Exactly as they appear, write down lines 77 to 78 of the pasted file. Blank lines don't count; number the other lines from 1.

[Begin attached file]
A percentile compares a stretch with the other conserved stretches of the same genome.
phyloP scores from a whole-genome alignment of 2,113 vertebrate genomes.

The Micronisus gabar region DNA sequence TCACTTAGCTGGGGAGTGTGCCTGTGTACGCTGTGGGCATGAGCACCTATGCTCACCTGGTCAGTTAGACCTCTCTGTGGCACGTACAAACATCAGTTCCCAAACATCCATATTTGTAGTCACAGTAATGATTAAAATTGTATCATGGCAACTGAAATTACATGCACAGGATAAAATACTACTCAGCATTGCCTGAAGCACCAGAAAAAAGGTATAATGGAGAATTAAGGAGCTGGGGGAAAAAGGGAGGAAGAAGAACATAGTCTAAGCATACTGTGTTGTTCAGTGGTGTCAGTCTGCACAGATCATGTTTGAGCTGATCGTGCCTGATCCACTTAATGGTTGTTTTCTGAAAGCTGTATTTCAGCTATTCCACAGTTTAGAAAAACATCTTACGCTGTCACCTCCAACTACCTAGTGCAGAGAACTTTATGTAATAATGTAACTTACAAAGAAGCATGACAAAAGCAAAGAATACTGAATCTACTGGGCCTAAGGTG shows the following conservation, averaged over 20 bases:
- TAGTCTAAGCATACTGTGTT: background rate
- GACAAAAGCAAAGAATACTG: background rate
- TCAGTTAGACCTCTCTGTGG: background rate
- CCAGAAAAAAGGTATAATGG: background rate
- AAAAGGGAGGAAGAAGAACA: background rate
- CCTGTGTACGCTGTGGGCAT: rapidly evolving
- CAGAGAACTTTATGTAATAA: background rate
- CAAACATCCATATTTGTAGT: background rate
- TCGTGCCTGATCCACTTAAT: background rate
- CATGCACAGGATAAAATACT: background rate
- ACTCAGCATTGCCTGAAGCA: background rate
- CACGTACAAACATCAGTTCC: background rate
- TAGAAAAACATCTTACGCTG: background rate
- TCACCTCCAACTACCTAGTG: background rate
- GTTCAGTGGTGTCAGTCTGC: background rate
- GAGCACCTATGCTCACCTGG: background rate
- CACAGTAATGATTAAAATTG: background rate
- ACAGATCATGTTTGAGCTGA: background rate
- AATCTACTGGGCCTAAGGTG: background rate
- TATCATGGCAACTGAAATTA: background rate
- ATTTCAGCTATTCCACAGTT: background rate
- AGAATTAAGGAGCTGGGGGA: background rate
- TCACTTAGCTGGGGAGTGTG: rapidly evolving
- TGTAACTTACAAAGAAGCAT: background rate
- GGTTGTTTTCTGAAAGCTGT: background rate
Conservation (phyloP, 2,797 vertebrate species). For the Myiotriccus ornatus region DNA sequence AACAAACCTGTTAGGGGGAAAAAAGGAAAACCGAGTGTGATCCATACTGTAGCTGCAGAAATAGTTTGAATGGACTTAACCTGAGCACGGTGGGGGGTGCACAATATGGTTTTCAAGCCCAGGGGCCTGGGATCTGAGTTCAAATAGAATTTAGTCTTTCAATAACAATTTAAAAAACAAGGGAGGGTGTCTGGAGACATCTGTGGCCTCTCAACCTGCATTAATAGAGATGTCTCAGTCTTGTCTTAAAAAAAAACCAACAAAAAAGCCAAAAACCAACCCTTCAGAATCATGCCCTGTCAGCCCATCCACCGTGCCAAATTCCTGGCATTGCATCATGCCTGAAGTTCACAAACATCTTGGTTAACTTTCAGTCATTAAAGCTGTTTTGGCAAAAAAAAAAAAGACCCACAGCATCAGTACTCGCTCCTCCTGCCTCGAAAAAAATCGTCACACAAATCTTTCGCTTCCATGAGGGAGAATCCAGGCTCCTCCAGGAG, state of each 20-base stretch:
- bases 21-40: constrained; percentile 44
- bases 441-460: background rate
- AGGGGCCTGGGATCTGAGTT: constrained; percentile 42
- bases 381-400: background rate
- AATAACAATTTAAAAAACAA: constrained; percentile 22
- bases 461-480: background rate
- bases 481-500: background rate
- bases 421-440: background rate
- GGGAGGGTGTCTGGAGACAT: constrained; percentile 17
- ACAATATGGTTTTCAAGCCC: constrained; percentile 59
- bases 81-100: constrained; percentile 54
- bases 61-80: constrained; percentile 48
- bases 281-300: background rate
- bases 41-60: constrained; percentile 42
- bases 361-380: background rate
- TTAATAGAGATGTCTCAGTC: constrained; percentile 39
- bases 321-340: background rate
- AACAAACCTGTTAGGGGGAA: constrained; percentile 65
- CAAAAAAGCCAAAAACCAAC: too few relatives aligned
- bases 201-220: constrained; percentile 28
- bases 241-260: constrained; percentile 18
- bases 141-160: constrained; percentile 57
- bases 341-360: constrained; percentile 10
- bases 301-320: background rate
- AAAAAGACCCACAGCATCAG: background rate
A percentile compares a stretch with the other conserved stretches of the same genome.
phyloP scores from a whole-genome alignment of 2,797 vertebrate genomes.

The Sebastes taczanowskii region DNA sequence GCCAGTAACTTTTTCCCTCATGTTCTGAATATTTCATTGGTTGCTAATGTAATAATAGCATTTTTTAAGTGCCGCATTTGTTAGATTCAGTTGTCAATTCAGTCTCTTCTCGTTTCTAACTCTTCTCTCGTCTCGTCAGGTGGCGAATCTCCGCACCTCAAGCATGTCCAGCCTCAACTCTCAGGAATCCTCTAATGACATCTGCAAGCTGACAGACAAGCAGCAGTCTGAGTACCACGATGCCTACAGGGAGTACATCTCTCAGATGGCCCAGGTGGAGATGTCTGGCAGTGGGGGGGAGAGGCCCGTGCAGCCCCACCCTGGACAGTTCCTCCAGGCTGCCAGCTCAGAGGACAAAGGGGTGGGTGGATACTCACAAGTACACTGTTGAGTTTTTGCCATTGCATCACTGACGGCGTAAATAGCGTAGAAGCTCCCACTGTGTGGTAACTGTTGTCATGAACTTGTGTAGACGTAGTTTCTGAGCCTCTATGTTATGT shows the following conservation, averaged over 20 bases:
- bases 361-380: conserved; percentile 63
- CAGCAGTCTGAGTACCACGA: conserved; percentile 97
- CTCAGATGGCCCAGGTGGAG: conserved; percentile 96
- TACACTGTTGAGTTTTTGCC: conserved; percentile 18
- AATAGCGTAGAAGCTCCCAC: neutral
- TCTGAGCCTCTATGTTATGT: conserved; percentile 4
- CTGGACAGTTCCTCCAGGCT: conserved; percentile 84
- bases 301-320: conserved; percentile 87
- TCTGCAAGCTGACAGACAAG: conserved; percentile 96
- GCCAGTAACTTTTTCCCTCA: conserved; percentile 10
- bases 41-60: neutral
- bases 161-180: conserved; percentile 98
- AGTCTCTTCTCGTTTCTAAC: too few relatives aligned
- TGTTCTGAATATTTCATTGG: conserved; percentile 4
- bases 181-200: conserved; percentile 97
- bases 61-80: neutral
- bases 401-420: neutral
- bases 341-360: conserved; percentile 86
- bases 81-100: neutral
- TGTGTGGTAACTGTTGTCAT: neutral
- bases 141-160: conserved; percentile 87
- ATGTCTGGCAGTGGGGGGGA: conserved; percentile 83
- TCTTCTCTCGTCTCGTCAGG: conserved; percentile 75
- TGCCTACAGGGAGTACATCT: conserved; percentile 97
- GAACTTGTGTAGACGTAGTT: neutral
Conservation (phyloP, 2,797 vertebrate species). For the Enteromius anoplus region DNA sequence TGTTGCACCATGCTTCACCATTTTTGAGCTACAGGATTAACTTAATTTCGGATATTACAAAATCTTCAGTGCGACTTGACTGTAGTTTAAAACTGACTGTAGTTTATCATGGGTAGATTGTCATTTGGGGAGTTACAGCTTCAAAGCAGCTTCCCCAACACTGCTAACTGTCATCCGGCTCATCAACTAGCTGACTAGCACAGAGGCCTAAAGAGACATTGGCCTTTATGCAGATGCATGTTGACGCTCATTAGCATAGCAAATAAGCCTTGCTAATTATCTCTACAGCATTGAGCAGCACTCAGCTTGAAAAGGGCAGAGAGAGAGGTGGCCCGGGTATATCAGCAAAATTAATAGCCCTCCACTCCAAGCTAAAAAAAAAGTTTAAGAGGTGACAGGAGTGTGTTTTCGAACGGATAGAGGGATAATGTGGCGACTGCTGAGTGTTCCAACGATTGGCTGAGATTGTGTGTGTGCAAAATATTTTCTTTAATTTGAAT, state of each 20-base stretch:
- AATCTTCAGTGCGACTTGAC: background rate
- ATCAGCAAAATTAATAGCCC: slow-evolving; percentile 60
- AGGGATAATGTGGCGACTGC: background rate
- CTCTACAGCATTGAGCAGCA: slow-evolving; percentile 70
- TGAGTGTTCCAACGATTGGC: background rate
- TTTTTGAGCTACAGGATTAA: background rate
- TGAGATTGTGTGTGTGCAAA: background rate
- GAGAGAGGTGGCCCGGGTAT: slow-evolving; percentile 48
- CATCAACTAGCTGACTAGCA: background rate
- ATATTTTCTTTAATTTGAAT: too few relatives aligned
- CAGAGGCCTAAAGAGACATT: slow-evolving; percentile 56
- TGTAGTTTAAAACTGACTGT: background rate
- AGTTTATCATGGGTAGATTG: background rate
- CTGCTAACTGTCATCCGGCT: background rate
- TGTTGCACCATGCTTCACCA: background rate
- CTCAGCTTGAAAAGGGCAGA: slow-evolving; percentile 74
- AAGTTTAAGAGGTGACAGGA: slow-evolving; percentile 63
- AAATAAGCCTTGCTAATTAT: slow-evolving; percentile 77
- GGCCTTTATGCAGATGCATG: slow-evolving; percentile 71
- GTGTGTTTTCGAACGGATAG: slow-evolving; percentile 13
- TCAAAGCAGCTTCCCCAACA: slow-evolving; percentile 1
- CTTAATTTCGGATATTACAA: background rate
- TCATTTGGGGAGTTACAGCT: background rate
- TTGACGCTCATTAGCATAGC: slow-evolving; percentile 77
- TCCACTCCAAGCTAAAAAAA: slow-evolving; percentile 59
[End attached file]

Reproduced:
- TGTGTGGTAACTGTTGTCAT: neutral
- bases 141-160: conserved; percentile 87